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Tuesday, 3 January 2017

‘The Comeback’ by Bernard Taylor



Published by Duckworth Overlook,
6 October 2016. 
ISBN 978 0 71565117 9

Rosemary Paul is a celebrity past her prime. Once a famous British singer, but now in her sixties, she lives a reclusive life in a large house on the Hudson River, New York, with her much younger housekeeper/assistant Carrie Markham.

The two met when Carrie joined the cast of a theatre show in which Rosemary was the lead, a show which flopped. Since then both women have given up on their careers in show business and settled into a comfortable, companionable existence together.

When one of Rosemary’s albums is re-released the hunger for fame is reignited and Rosemary sets about trying to plan a comeback, even resorting to plastic surgery in a desperate attempt to turn back time. As the event gets closer, old jealousies start to emerge as do the true natures of the two main characters, and when one finds the events of the past rewritten there are dramatic consequences.

Strong themes resonate through the story - the lengths people will go to for fame and recognition, and how buried grudges can resurface decades after an event and lead to revenge. Both of the women in The Comeback are living in the past and wracked with regrets. Both are essentially sad lonely has-beens or never-beens that still want success even though that time has passed. The book reflects on the influence of the media and how people will change everything about themselves to become what they think the media want.

Marketed as an eerie psychological thriller, I’d suggest instead that The Comeback is more of a cosy suspense. There is no mention that the story is anything other than contemporary but for me it has the feel of an old fashioned cosy set in the 1980s or 90s. The location is mainly America and although Carrie Markham is a Texan, I had little sense of this in either the differing terminology between US and UK English, or in the dialogue. That said though, The Comeback was an enjoyable short read that kept me engrossed with the tension building to a surprising climatic last page.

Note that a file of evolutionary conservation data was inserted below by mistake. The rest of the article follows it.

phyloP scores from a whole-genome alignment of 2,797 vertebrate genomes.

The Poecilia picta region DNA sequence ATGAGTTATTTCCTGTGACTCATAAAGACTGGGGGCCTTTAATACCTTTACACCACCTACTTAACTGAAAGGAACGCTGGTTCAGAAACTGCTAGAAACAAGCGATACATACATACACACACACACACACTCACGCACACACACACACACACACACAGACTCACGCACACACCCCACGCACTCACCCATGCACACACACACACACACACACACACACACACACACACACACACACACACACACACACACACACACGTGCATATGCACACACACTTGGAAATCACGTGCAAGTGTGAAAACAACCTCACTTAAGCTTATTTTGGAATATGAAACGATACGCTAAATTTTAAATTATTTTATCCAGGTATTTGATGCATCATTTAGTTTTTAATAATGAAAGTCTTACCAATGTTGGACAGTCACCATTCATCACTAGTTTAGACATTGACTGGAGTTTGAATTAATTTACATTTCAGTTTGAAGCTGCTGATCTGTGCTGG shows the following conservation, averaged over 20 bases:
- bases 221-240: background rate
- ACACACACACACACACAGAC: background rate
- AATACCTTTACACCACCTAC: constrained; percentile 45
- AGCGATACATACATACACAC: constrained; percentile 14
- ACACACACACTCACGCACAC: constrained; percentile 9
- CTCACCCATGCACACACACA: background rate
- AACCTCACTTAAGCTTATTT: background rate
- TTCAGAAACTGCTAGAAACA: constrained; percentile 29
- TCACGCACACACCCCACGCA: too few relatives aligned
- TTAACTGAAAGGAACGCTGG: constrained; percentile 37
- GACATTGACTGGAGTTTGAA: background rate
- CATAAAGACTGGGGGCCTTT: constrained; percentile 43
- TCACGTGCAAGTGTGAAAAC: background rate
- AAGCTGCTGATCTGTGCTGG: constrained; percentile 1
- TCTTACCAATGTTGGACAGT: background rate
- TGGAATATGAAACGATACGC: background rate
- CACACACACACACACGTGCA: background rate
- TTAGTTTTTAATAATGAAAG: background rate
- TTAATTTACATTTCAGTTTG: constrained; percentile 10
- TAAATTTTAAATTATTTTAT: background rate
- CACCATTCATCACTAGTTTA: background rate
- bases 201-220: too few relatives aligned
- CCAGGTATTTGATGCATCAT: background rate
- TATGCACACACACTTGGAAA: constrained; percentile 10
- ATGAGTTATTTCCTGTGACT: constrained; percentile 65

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Reviewer Christine Hammacott

Bernard Taylor was born in 1937 in Wiltshire. Following active service in Egypt in the Royal Air Force, he studied Fine Arts in Swindon, then at Chelsea School of Art and Birmingham University. On graduation he worked as a teacher, painter and book illustrator before going as a teacher to the United States. While there, he took up acting and writing and continued with both after his return to England. He has published ten novels under his own name, including The Godsend (1976), which was adapted for a major film, and Sweetheart, Sweetheart (1977), which Charles L. Grant has hailed as one of the finest ghost stories ever written. He has also written novels under the pseudonym Jess Foley, as well as several works of nonfiction. He has won awards for his true crime writing and also for his work as a playwright. He lives in London.


Christine Hammacott lives near Southampton and runs her own design consultancy. She started her career working in publishing as a book designer and now creates covers for indie-authors. She writes page-turning fiction that deals with the psychological effects of crime. Her debut novel The Taste of Ash was published in 2015.


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